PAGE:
“…and then you die”

It seems as though you have been lucky enough to have come across my blog! Welcome. 😇☺️

As those of you who follow me on Instagram may know, recently I have been making the effort to read more books. One of the three books I am in the process of reading is The Subtle Art of Not Giving a F*ck by Mark Manson. Get the book. It’s great.

I have been hearing about this book and how awesome it is for a little over a year now. But I’m one of those people who when so many people are hyping something up I’m like, “Nah I’m good.” Then I get onto the trend late and bother my friends about it months after the craze has died down. (Shoutout to my friends. I love you peeps!!) So I finally picked up the book a few weeks ago and damn it, I have not been able to stop thinking about it! Manson and I seem to view life in the same sick and twisted way, which causes me to love the book even more obviously.

One of the main concepts which has stuck with me is the inevitability of death. Manson’s final chapter is titled, “…And Then You Die”. It discusses the tragic death of one of his childhood best friends which put him face-to-face with the reality of death. Fitting title.

Death is a fact of life which we cannot escape, yet it remains such a taboo subject when it involves us personally. Why? Because humans are naturally conditioned to be averted to things they are not able to fully understand.

The question of what happens after death is one which perplexes each individual at least once in life, no doubt. I don’t just mean what happens after in the sense of heaven or hell, reincarnation or vast nothingness — I mean the question of how will the world continue without you in it. What is your legacy? What, if anything, are you leaving behind to be remembered by? Manson divulges further into this idea of how an individual’s personality will outlive their physical self throughout the chapter. He makes a point that THIS is the aspect of death people tend to struggle with. If you really think about it, it is pretty damn daunting.

I believe most people would argue that if you’re lucky, you won’t have to experience the intense hardships of life, such as death, until you’re older and presumably more emotionally equipped to cope. I strongly disagree. Why is it a debate if a kid is going to be present at a wake / viewing / funeral? Sheltering a child from the world and its harsh truths is going to do nothing but prolong the inevitable… The strongest people I know are the ones who have experienced rough shit, processed it, grew from it and kept living despite it.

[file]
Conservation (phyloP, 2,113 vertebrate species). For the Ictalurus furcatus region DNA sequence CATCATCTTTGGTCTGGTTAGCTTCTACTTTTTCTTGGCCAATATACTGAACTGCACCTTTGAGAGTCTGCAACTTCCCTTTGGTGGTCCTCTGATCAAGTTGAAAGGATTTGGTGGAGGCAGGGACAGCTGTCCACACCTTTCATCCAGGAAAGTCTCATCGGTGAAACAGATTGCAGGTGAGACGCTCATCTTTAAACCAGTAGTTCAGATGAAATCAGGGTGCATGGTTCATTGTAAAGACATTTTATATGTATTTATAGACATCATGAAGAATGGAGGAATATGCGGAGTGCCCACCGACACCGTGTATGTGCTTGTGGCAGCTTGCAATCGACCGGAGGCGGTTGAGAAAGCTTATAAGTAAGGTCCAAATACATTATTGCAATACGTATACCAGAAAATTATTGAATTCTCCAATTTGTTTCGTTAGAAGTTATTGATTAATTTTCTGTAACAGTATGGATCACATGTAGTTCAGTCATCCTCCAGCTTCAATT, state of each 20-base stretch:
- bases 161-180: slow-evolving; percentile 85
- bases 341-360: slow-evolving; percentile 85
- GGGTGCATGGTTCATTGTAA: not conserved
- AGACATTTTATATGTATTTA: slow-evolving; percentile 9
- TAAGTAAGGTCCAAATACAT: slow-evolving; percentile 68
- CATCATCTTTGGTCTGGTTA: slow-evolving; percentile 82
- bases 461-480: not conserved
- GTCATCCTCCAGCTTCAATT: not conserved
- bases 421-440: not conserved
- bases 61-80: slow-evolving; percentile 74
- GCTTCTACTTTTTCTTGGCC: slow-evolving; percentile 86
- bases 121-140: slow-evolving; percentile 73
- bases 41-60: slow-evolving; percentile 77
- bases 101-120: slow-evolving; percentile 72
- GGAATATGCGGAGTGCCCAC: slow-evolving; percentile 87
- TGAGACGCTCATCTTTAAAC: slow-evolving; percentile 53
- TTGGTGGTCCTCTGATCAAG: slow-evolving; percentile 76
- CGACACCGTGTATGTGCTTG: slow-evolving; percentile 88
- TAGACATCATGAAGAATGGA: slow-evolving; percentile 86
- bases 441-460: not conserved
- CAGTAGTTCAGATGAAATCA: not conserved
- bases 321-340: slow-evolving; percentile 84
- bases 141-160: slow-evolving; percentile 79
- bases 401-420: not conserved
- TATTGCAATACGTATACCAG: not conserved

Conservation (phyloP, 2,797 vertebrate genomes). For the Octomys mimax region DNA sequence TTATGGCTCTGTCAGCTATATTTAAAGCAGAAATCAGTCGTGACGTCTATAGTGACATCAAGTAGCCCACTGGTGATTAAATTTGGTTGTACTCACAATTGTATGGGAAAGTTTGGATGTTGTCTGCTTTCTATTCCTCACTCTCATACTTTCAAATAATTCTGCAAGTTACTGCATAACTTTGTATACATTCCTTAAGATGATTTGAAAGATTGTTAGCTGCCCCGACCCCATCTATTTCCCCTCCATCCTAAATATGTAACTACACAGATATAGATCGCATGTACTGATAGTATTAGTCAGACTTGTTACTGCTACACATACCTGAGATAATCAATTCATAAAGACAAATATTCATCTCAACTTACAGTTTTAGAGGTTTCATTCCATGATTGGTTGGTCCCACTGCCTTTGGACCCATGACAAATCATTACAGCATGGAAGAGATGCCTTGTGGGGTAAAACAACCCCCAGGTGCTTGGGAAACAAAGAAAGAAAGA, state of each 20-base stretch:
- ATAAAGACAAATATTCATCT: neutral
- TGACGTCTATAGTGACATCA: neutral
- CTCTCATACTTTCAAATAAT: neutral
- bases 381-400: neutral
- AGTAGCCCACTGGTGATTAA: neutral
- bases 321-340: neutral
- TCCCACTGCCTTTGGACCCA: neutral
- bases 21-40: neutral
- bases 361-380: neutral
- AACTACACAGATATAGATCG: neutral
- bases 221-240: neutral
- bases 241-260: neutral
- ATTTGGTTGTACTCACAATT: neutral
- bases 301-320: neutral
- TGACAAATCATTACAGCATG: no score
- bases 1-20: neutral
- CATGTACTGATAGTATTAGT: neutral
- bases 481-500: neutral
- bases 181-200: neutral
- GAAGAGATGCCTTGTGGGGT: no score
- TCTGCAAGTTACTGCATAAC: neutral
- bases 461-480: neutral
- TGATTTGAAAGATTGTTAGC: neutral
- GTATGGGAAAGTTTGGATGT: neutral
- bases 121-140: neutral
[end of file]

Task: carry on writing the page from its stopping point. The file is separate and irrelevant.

“People no longer realize it’s okay for things to suck sometimes.”

– Mark Manson, The Subtle Art of Not Giving a F*ck

It is too damn true. We live in a world where everyone is supposed to do amazing things, be wonderful people, cure cancer, all that jazz. However, if we don’t fulfill these roles imposed upon us then we feel as though we have failed. Generally speaking.

As I mentioned in my previous post, I have been reading Co-Star Astrology daily for the past five or six months, and when I say this thing is scary relevant to my life, it is….

A few weeks ago, Co-Star’s message had mentioned the importance of “crying when you’re happy”. When I initially read it I’m thinking, “Why would I want to cry?” However, after processing it I’ve come to understand this to mean that even in times when you’re elated with happiness, you still have to understand and feel sadness. Being able to empathize with pain, or tragedy, helps you to appreciate life. You are forced to recognize your own mortality, whether you’re ready or not. And while this can be terrifying, once you’re face-to-face with the fear of death your perspective on life shifts.

Manson recounts his visit to the Cape of Good Hope on the coast of Cape Peninsula in South Africa. He talks about how he walked past the areas he wasn’t supposed to, going against his every instinct and sat on the edge of the cliff. Dangling his feet 820 feet above sea level.

Manson says in that moment he has never felt more alive.

I had a similar experience at the Cliffs of Moher in Ireland. I’m sitting on the edge of the cliff. My feet dangling 702 feet, so not as high but still damn intimidating. And as I’m sitting there I can’t help but peer over the edge, looking down into the abyss of murky fog. I can see nothing below. My heart was racing, my palms sweating and everything else that physically goes along with being incredibly panicked. But I wasn’t scared.

I understood Manson — I felt alive. More so than ever. ☺️

Thanks for reading!

Talk to y’all soon,
Alex

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